NEW MODEL PLUG-IN PHONO MODUAL2 Phono is our new, statement-level phonostage that we designed in collaboration with Brian Lowe of Belleson (patent owner of the Belleson super-regulators used...
Inputs: 1 set of Moving Magnet (MM), 2 sets of Moving Coil (MC) Built-in, on the fly MC remote...

Preamplifiers & Line-stages

VR 08 PA L2 PRE
NZ$ 31,000.76 ea (incl. GST)
Likely the world’s first example of extreme performance derived from absolute circuit reductionism, the L2 Signature Preamplifier brings an unmatched listening experience. We configure only one...
L2 SIGNATURE PREAMPLIFIER features: Vinnie Rossi’s latest Class-A, ultra wide bandwidth directly...

Power amplifiers (Stereo & Mono)

VR 10 AM L2 MONO
NZ$ 28,500.00 pr (incl. GST)
Vinnie Rossi’s flagship power amplifier design, the L2 Signature Monoblock, draws the listener deep into the music with its completely natural and engaging sound signature.  Its superb linearity...
Ultra-wide bandwidth, Class AB MOSFET topology. Very short signal and power paths. Custom-wound,...

Reviews

REVIEW SUMMARIES

Rocky Mountain Audio Fest 2018

“Warmth and midrange smoothness were the strengths of a Vinnie Rossi/ Triode Wire Labs / Harbeth loudspeaker system…

Drums and percussion were depicted with excellence, the low tones of piano and instruments were conveyed with perfection, and the artistry and emotion of all concerned came through loud and clear.

In fact, the brilliance of music and interpretation was such that, for one of the rare times in my 15 years at audio shows, absolutely no one left the room or even fidgeted during a long piece of relatively obscure, heart-rending German lieder that was impeccably sung with deep feeling. This is a tribute not only to Vinnie Rossi, Harbeth, and Triode Wire, but also to the quality of show attendees whom Vinnie tends to attract. Thank you, one and all.” 

Jason Victor Serinus, Stereophile

RMAF 2018 – Best in Show Sound

(Room 3018: Vinnie Rossi with Spatial Audio and Anticables)

“It’s rooms like Vinnie’s and Clayton’s that really are “the energy” for that audio show feeling.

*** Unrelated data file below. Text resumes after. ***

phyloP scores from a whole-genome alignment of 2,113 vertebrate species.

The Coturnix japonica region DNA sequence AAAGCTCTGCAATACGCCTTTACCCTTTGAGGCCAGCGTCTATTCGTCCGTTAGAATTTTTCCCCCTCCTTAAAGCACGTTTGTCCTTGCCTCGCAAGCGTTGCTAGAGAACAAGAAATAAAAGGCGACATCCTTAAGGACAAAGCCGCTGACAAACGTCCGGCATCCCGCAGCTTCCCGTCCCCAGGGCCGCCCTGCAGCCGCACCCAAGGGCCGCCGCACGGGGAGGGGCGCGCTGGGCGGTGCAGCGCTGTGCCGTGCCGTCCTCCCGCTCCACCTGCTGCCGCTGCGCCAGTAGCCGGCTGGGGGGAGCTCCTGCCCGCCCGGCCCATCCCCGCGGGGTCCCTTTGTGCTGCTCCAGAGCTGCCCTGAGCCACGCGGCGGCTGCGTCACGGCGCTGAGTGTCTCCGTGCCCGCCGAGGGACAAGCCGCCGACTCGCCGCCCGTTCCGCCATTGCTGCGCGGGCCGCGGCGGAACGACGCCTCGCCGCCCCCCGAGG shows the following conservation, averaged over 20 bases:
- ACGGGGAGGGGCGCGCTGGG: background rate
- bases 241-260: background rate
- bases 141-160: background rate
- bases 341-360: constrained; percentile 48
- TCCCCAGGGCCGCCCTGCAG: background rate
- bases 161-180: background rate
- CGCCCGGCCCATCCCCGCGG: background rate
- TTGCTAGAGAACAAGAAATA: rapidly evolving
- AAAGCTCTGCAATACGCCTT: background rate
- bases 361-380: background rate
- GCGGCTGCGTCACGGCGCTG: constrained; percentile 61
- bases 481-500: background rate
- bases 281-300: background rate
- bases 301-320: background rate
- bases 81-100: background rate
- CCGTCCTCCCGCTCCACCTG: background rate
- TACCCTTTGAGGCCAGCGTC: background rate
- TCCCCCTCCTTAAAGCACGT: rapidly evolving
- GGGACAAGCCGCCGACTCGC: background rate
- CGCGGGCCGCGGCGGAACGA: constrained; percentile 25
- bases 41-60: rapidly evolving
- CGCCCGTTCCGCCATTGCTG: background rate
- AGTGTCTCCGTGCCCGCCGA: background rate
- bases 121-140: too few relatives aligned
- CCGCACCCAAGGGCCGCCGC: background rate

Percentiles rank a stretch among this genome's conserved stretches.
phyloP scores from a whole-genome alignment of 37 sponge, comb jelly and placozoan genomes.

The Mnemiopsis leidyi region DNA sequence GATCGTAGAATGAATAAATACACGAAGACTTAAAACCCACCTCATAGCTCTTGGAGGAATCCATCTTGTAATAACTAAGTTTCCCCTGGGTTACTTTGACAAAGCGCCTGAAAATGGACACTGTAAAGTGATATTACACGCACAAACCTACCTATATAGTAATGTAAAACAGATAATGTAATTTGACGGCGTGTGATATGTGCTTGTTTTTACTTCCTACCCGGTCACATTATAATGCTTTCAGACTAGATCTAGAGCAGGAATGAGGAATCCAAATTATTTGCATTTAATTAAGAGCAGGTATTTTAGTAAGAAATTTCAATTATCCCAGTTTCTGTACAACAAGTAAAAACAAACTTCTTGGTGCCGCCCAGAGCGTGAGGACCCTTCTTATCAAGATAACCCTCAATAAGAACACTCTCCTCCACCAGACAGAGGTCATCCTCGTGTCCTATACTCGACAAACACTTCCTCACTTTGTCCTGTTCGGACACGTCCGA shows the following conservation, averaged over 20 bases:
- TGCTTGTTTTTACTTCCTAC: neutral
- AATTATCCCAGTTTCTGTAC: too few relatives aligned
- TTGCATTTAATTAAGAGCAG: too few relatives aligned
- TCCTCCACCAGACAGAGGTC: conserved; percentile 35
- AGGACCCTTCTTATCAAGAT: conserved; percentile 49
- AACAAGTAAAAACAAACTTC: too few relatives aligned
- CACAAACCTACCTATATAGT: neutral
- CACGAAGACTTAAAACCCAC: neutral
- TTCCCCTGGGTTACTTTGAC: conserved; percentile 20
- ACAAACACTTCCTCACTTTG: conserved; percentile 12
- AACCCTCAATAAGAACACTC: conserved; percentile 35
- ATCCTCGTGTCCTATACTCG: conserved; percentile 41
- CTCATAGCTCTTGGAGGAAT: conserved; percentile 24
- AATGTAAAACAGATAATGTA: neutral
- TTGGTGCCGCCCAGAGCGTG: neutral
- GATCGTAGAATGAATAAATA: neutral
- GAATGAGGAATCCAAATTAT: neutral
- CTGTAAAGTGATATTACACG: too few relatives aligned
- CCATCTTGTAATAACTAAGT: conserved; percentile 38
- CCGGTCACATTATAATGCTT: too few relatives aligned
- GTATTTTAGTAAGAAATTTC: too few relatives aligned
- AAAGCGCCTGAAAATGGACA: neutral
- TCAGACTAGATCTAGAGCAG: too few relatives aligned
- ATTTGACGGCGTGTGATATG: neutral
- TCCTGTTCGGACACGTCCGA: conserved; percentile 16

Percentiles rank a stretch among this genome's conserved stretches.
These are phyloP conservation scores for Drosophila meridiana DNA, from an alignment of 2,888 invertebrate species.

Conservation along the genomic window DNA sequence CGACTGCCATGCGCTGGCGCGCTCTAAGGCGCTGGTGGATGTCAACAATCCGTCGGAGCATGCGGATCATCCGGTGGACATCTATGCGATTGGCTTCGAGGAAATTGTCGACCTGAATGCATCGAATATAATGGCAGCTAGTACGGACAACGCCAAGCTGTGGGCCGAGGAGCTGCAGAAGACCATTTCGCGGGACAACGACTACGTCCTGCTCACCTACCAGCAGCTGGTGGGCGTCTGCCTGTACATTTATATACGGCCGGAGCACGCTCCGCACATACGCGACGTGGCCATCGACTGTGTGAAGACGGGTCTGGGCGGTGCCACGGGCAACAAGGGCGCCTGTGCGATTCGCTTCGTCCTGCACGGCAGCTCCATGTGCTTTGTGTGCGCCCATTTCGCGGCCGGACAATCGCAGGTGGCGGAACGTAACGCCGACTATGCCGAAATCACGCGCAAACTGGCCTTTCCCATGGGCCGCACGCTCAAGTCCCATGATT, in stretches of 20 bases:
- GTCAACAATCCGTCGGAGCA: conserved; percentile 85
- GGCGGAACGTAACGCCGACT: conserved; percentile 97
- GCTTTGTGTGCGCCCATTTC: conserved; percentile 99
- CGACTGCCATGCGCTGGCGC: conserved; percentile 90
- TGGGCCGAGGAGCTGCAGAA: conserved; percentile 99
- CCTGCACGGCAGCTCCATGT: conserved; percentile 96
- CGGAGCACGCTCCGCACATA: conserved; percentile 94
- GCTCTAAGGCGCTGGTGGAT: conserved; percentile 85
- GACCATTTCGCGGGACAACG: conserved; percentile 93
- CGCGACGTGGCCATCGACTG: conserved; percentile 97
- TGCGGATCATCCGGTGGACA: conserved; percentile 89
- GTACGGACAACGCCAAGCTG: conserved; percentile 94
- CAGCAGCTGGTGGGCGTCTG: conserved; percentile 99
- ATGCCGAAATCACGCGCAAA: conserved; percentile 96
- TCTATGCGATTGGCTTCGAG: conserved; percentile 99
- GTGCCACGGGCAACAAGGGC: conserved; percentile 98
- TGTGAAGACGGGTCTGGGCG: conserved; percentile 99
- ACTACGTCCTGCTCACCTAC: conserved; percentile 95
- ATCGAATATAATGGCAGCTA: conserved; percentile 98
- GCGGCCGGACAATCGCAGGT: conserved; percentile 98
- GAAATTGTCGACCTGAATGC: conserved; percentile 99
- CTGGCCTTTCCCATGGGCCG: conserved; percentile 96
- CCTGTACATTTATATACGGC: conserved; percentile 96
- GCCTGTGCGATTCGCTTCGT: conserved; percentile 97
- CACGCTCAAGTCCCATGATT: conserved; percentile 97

… Bass was massive and natural — and by natural I mean it was like real thunder, not a facsimile, or one of those pesky apartment neighbors who just got “Sub-Woofer: The Movie” on Blu-Ray.

…The mid-range and treble was as effortless as anything I had encountered this year at any of the shows. Not to say it was out-right the best, but it was spooky in how it loaded the room and held voices inside the image when needed but allowed the vocals to show space when the recording demanded it.

…When we talk about ‘Best-In-Show’ sound, I can’t help but take into account that what I heard here at Rocky Mountain Audio Fest is not only a few extra inches of performance, but a few feet worth. How many other speaker and electronics brands can admit they’ve made those kind of gains?”

Eric Franklin Shook, Part-Time Audiophile

(Room 4024: Vinnie Rossi with Harbeth Loudspeakers and Triode Wire Labs)

“Insight was available by the boatload. Bass attack, fast, but not bloated or overly thumpy. Mid-range, what I consider to be signature Harbeth, but turned upward and wider that I know from my previously smaller Harbeth experiences. Treble was where, for me, things shined. The insight came from imaging that hung afloat in the middle of the room like an apparition.”

Eric Franklin Shook, Part-Time Audiophile

 

“In the Spatial Audio room, Clayton Shaw was debuting his statement speaker, the Lumina L2 along with  Vinnie Rossi’s ‎L2 Signature Preamp and Monoblock System that he was debuting. This was some of the best sound at the show.

“This is one of the systems at the show that really got my motor running. The whole system didn’t cost what many of the speakers at the show sold for, and it sounded better than most. It was dynamic, open, had emotional energy and was very natural sounding. These were great debut products.” 

Jack and Becky Roberts, The Audio Beatnik

 

“The slide guitar-infused Plowin’ Mule track by Doug MacLeod posted almost ghost-like focus for each instrument in the music field. It was certainly hard to tell where the speakers were placed, and if pressed to gander a guess, I would have implied a location much further back, behind the somewhat close, actual placement of the 40.2s. A fun party trick? An expensive hollowed gesture to scare trick-or-treaters? I say nay. Raw craftsmanship from two brands that gel together for power when needed and grace unyielding. Best imaging and focus of the show for me.

Brian Hunter, Audio-Head.com

 

 

“RMAF Best of Show”

“This was one of those rooms you could sit and listen all day and never get fatigued. Vinnie had them [Harbeth 40.2s] dialed in and his new L2 DHT Preamp sounded terrific. You also won’t meet a friendlier bunch than these guys!”

Mike Bovaird, AudioShark.org

 

“Great Rooms of RMAF 2018”

“Lovely sound, typical of Harbeth and its legendary status. Great bass, too… Vinnie Rossi continues to make some of the most intriguing electronics, highly adaptable and sounding superb. Very good and reasonably priced.”

Anthony Kershaw, Audiophilia

* * * Link to more RMAF2018 show coverage and pictures of the Vinnie Rossi L2 System debut!

VINNIE ROSSIE LIO REVIEW SUMMARIES

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…a game-changer

“The base price of $4,875 USD for the [LIO Integrated] amplifier alone is a steal, but at $12,660 USD for all the options listed above – in one chassis – it is criminal for this level of sonic musicality.”  Rafe Arnott, PartTimeAudiophile.com (“Best of 2016 Award”)